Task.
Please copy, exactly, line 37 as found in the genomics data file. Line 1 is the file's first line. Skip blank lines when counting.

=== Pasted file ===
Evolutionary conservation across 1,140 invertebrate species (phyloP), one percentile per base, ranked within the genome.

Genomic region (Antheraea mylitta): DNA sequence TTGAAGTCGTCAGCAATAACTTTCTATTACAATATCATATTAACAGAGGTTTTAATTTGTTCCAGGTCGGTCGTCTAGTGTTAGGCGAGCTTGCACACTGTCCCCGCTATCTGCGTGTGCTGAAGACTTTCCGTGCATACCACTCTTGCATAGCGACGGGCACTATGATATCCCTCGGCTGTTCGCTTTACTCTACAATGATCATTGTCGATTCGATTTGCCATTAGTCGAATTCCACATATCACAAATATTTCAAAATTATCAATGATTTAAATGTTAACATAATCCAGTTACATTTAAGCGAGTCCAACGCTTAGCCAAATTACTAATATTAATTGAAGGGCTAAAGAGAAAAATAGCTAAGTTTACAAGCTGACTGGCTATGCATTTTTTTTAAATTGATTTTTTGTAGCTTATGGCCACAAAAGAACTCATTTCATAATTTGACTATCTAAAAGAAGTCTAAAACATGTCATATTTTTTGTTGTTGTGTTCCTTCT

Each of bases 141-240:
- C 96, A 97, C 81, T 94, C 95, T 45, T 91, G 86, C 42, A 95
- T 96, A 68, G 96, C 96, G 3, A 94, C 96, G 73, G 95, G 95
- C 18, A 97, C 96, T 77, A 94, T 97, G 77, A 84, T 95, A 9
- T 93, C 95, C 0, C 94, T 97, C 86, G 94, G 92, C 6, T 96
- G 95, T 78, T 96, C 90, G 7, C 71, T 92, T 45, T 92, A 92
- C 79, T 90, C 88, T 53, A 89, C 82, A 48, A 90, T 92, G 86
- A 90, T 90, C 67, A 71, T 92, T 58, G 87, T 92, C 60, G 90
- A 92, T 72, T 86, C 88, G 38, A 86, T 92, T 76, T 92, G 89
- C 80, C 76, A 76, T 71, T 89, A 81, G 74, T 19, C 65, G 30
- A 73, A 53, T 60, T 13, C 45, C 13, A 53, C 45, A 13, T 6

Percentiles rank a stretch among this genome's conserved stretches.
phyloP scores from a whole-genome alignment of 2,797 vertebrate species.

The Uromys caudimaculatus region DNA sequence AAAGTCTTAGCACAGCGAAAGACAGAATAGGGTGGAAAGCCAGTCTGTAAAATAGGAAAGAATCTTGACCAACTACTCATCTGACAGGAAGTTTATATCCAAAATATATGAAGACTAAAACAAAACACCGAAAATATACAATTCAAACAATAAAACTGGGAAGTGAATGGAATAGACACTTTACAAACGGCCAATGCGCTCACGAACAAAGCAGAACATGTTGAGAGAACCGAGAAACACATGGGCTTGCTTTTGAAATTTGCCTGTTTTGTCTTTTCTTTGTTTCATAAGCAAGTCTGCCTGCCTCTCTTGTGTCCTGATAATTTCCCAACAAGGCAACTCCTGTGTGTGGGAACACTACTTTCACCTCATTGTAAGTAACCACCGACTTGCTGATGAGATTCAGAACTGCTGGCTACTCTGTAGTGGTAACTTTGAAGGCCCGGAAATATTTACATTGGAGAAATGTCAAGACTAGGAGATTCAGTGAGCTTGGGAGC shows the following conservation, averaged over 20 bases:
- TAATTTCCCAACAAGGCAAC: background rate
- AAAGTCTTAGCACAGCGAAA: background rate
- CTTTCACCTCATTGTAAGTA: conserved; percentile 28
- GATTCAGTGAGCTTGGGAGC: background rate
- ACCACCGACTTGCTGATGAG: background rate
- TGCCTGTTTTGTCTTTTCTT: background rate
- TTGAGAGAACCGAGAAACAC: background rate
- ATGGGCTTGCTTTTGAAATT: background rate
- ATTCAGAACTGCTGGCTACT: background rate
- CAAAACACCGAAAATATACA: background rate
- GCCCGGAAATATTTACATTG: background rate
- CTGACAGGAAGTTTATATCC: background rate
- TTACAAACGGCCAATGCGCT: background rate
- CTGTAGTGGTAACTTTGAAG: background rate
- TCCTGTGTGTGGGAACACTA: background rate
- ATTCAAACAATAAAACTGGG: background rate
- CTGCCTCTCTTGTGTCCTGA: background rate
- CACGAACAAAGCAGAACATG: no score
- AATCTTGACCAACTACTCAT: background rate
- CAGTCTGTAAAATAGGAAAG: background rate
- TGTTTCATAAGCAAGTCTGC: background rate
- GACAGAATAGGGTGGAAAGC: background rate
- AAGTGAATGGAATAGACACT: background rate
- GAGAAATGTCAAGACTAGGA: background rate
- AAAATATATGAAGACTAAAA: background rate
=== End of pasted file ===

- TGTTTCATAAGCAAGTCTGC: background rate